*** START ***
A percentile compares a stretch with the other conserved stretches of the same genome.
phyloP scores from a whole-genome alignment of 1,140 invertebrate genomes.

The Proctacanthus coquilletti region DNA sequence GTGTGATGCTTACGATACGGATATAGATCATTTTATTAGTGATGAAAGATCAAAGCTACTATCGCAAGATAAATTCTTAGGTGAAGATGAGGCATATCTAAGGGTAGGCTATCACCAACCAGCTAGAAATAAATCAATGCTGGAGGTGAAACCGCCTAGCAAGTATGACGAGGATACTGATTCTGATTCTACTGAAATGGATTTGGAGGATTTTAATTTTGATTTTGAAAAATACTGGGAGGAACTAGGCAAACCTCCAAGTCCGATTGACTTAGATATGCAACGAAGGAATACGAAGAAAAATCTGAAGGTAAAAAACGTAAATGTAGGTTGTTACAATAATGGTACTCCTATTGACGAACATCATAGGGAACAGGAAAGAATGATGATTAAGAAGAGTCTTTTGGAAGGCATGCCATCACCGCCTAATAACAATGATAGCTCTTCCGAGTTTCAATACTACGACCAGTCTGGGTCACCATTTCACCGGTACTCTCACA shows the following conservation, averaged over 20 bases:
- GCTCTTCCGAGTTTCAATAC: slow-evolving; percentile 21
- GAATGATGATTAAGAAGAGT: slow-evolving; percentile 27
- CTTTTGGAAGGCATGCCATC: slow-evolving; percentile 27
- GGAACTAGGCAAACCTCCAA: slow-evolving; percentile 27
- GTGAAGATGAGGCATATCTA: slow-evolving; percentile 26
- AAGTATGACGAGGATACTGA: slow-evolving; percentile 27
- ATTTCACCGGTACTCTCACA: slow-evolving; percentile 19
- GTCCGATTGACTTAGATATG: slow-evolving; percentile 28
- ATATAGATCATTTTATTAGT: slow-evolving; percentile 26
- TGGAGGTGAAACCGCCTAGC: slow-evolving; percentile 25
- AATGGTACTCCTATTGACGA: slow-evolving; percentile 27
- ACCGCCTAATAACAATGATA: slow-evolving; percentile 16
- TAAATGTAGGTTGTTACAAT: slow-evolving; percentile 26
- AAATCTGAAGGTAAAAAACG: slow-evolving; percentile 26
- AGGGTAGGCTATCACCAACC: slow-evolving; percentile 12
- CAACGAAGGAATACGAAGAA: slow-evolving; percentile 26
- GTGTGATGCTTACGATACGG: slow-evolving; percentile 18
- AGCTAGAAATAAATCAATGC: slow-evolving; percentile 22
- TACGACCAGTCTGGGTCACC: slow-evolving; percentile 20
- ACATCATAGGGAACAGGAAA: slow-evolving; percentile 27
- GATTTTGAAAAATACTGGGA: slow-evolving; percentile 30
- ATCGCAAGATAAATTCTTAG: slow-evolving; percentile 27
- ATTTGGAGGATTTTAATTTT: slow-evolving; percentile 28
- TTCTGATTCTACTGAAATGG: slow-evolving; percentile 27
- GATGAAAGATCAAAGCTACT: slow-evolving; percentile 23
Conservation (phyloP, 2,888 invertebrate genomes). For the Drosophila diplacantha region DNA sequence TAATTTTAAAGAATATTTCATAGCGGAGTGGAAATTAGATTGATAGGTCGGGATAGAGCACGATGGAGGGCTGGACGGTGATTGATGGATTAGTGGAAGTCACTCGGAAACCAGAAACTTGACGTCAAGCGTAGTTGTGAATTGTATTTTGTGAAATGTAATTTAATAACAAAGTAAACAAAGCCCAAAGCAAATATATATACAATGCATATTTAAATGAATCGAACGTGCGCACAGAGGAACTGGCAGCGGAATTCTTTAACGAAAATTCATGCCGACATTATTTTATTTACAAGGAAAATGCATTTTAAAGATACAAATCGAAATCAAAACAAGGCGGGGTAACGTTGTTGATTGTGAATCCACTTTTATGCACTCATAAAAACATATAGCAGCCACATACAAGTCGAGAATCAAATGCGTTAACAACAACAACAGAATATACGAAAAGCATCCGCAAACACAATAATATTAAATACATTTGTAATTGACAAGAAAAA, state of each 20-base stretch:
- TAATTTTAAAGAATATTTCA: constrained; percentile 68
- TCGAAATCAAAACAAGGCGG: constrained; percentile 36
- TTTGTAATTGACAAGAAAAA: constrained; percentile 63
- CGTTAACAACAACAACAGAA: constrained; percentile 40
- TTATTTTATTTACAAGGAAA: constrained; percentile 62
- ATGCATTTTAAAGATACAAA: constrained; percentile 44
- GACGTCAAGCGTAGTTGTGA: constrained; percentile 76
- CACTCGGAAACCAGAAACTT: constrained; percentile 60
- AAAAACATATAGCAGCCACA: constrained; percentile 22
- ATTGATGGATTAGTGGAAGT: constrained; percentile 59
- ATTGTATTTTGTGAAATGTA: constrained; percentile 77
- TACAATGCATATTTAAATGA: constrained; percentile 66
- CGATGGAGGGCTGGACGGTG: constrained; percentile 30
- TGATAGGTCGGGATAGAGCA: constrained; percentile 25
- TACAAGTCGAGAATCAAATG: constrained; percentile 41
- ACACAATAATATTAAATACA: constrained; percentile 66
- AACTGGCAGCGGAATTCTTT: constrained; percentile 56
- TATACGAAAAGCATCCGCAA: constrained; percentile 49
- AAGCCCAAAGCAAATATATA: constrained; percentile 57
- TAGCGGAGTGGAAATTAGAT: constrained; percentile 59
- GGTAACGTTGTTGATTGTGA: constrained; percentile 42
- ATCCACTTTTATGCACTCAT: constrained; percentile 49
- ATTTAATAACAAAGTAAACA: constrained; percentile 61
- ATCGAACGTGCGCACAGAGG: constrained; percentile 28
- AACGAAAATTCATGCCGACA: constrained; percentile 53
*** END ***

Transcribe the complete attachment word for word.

A percentile compares a stretch with the other conserved stretches of the same genome.
phyloP scores from a whole-genome alignment of 1,140 invertebrate genomes.

The Proctacanthus coquilletti region DNA sequence GTGTGATGCTTACGATACGGATATAGATCATTTTATTAGTGATGAAAGATCAAAGCTACTATCGCAAGATAAATTCTTAGGTGAAGATGAGGCATATCTAAGGGTAGGCTATCACCAACCAGCTAGAAATAAATCAATGCTGGAGGTGAAACCGCCTAGCAAGTATGACGAGGATACTGATTCTGATTCTACTGAAATGGATTTGGAGGATTTTAATTTTGATTTTGAAAAATACTGGGAGGAACTAGGCAAACCTCCAAGTCCGATTGACTTAGATATGCAACGAAGGAATACGAAGAAAAATCTGAAGGTAAAAAACGTAAATGTAGGTTGTTACAATAATGGTACTCCTATTGACGAACATCATAGGGAACAGGAAAGAATGATGATTAAGAAGAGTCTTTTGGAAGGCATGCCATCACCGCCTAATAACAATGATAGCTCTTCCGAGTTTCAATACTACGACCAGTCTGGGTCACCATTTCACCGGTACTCTCACA shows the following conservation, averaged over 20 bases:
- GCTCTTCCGAGTTTCAATAC: slow-evolving; percentile 21
- GAATGATGATTAAGAAGAGT: slow-evolving; percentile 27
- CTTTTGGAAGGCATGCCATC: slow-evolving; percentile 27
- GGAACTAGGCAAACCTCCAA: slow-evolving; percentile 27
- GTGAAGATGAGGCATATCTA: slow-evolving; percentile 26
- AAGTATGACGAGGATACTGA: slow-evolving; percentile 27
- ATTTCACCGGTACTCTCACA: slow-evolving; percentile 19
- GTCCGATTGACTTAGATATG: slow-evolving; percentile 28
- ATATAGATCATTTTATTAGT: slow-evolving; percentile 26
- TGGAGGTGAAACCGCCTAGC: slow-evolving; percentile 25
- AATGGTACTCCTATTGACGA: slow-evolving; percentile 27
- ACCGCCTAATAACAATGATA: slow-evolving; percentile 16
- TAAATGTAGGTTGTTACAAT: slow-evolving; percentile 26
- AAATCTGAAGGTAAAAAACG: slow-evolving; percentile 26
- AGGGTAGGCTATCACCAACC: slow-evolving; percentile 12
- CAACGAAGGAATACGAAGAA: slow-evolving; percentile 26
- GTGTGATGCTTACGATACGG: slow-evolving; percentile 18
- AGCTAGAAATAAATCAATGC: slow-evolving; percentile 22
- TACGACCAGTCTGGGTCACC: slow-evolving; percentile 20
- ACATCATAGGGAACAGGAAA: slow-evolving; percentile 27
- GATTTTGAAAAATACTGGGA: slow-evolving; percentile 30
- ATCGCAAGATAAATTCTTAG: slow-evolving; percentile 27
- ATTTGGAGGATTTTAATTTT: slow-evolving; percentile 28
- TTCTGATTCTACTGAAATGG: slow-evolving; percentile 27
- GATGAAAGATCAAAGCTACT: slow-evolving; percentile 23
Conservation (phyloP, 2,888 invertebrate genomes). For the Drosophila diplacantha region DNA sequence TAATTTTAAAGAATATTTCATAGCGGAGTGGAAATTAGATTGATAGGTCGGGATAGAGCACGATGGAGGGCTGGACGGTGATTGATGGATTAGTGGAAGTCACTCGGAAACCAGAAACTTGACGTCAAGCGTAGTTGTGAATTGTATTTTGTGAAATGTAATTTAATAACAAAGTAAACAAAGCCCAAAGCAAATATATATACAATGCATATTTAAATGAATCGAACGTGCGCACAGAGGAACTGGCAGCGGAATTCTTTAACGAAAATTCATGCCGACATTATTTTATTTACAAGGAAAATGCATTTTAAAGATACAAATCGAAATCAAAACAAGGCGGGGTAACGTTGTTGATTGTGAATCCACTTTTATGCACTCATAAAAACATATAGCAGCCACATACAAGTCGAGAATCAAATGCGTTAACAACAACAACAGAATATACGAAAAGCATCCGCAAACACAATAATATTAAATACATTTGTAATTGACAAGAAAAA, state of each 20-base stretch:
- TAATTTTAAAGAATATTTCA: constrained; percentile 68
- TCGAAATCAAAACAAGGCGG: constrained; percentile 36
- TTTGTAATTGACAAGAAAAA: constrained; percentile 63
- CGTTAACAACAACAACAGAA: constrained; percentile 40
- TTATTTTATTTACAAGGAAA: constrained; percentile 62
- ATGCATTTTAAAGATACAAA: constrained; percentile 44
- GACGTCAAGCGTAGTTGTGA: constrained; percentile 76
- CACTCGGAAACCAGAAACTT: constrained; percentile 60
- AAAAACATATAGCAGCCACA: constrained; percentile 22
- ATTGATGGATTAGTGGAAGT: constrained; percentile 59
- ATTGTATTTTGTGAAATGTA: constrained; percentile 77
- TACAATGCATATTTAAATGA: constrained; percentile 66
- CGATGGAGGGCTGGACGGTG: constrained; percentile 30
- TGATAGGTCGGGATAGAGCA: constrained; percentile 25
- TACAAGTCGAGAATCAAATG: constrained; percentile 41
- ACACAATAATATTAAATACA: constrained; percentile 66
- AACTGGCAGCGGAATTCTTT: constrained; percentile 56
- TATACGAAAAGCATCCGCAA: constrained; percentile 49
- AAGCCCAAAGCAAATATATA: constrained; percentile 57
- TAGCGGAGTGGAAATTAGAT: constrained; percentile 59
- GGTAACGTTGTTGATTGTGA: constrained; percentile 42
- ATCCACTTTTATGCACTCAT: constrained; percentile 49
- ATTTAATAACAAAGTAAACA: constrained; percentile 61
- ATCGAACGTGCGCACAGAGG: constrained; percentile 28
- AACGAAAATTCATGCCGACA: constrained; percentile 53